Emily Badger is a former staff writer at CityLab. Her work has previously appeared in Pacific Standard, GOOD, The Christian Science Monitor, and The New York Times. She lives in the Washington, D.C. area.
A new tool from the Sunlight Foundation aims to quantify real-world differences in quality of life across the country.
Most of us tend to make one of the biggest decisions of our lives – where to live – on vague notions of which city has the most jobs or the best coffee shops or Chinese restaurants. But the cost of living and quality of life varies widely across the country, particularly depending on what you do and which expenses you carry, and chances are you may not be living where economic data suggests you’d be the most comfortable.
Now an app just unveiled this week can calculate all of this for you (we are not suggesting you peruse the Bureau of Labor Statistics on your own). Upwardly Mobile, a new tool from Sunlight Foundation, can take your career information and your spending priorities and figure out where it makes the most sense to be a library archivist with children in daycare and cars to gas up.
Upwardly Mobile is one of a suite of apps the John S. and James L. Knight Foundation is funding to turn Sunlight’s traditional open-government mission on its ear. The non-profit is better known around Washington for putting information about government – lobbying data, congressional voting records – into your hands. Here, they’re playing with information the government collects about you.
“We wanted to use this as an opportunity to make the case for how government data is relevant to people in their daily lives,” says Tom Lee, the director of Sunlight Labs.
Every dataset pulled into the back end of Upwardly Mobile comes from the federal government, with the exception of information on the regional costs of childcare. This includes data on employment, salaries, average rents, and local medical and transportation costs. Some of the data points are weighted differently. Upwardly Mobile assumes, for instance, that your biggest concern is probably your salary (although you can change these settings if you are the rare person who could take or leave a paycheck).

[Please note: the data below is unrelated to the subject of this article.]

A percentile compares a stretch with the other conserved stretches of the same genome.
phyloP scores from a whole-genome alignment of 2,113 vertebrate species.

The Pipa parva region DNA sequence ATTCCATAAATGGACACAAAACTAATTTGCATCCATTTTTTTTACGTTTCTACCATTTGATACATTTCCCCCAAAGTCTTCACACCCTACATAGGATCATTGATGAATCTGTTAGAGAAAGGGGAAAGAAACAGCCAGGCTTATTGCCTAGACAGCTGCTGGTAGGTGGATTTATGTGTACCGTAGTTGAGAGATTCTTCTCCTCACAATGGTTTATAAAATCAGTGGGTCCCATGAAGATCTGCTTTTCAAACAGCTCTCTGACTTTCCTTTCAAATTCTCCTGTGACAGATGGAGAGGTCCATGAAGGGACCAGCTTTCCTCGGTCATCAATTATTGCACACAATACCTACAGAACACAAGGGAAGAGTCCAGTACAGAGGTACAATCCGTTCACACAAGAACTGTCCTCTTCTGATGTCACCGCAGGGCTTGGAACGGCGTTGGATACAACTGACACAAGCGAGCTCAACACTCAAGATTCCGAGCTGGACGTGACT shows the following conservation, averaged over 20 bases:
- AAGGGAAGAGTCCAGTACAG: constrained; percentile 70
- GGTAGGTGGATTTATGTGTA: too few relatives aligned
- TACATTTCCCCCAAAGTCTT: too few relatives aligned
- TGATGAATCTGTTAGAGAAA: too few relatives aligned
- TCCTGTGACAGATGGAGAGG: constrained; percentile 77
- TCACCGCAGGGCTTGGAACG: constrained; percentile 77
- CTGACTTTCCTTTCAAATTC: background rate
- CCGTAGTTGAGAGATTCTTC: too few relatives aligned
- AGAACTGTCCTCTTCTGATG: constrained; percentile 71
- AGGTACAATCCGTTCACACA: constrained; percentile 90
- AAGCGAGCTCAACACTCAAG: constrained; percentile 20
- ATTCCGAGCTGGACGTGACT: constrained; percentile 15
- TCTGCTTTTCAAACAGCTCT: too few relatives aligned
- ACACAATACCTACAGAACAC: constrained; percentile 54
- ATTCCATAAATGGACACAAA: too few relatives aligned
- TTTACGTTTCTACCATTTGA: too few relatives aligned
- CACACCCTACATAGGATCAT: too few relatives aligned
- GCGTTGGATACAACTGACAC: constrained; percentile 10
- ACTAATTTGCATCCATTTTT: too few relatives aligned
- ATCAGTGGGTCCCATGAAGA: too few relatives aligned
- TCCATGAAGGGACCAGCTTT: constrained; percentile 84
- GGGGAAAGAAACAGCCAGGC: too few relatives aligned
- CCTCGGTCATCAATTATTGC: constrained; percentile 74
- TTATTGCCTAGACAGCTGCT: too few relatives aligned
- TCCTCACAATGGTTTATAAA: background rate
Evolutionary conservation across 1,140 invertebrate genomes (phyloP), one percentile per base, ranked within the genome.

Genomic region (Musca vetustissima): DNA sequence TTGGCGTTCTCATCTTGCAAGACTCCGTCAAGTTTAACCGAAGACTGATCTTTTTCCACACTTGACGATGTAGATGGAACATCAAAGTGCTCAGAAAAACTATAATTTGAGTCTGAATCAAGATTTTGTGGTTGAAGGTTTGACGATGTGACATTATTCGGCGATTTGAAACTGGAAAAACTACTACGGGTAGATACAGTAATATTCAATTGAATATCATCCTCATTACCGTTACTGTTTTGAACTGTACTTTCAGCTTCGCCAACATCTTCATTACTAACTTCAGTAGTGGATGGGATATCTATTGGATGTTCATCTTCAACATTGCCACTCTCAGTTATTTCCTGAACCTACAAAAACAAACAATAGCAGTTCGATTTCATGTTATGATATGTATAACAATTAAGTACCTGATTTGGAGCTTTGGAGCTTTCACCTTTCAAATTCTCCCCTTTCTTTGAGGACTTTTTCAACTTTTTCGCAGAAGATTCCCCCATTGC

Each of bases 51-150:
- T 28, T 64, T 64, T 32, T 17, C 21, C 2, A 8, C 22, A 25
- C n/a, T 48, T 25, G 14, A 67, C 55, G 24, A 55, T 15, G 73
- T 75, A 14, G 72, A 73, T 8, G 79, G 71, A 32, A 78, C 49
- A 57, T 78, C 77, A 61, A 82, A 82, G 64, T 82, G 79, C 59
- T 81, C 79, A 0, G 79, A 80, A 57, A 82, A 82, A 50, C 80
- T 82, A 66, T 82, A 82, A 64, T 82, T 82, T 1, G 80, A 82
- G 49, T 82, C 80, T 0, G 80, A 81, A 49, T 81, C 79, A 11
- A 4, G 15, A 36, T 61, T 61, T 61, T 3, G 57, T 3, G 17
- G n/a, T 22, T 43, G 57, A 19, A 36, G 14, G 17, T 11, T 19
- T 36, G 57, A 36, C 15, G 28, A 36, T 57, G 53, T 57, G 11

“Salary and the cost of recreation goods are both single data points in our application,” says Jeremy Carbaugh, who led the development of the app. “But there’s no one that would consider the cost of a basketball to be as important as their salary.”
The app has also been constructed such that it won’t advise all of us to move to New York City, where average salaries are among the highest in the country. As a result, the tool churns out a lot of surprising suggestions, and this is part of the point: Upwardly Mobile isn’t just crunching obscure economic data for us so that we don’t have to; that data is pointing to locations we would likely never entertain on our own.
If you're a biomedical engineer (who drives a lot and wants a nice home), try Minneapolis. Or how about a court reporter with kids? Either Portland might do. Dayton, Ohio, it turns out, is a great place to be a bailiff.
So would Upwardly Mobile’s creators follow the advice of their own app?
“I totally would,” Carbaugh says.
That’s easy for him to say. He’s a developer. His top two suggestions were Silicon Valley and Austin, Texas. Ryan Sibley, a writer for the Sunlight Foundation who also worked on the project, was toying with the different preference settings when Upwardly Mobile popped out this suggested destination for her: New Jersey.
“My first response was, 'I don’t want to live in New Jersey!'” she laughs. “But maybe I do want to live in New Jersey…”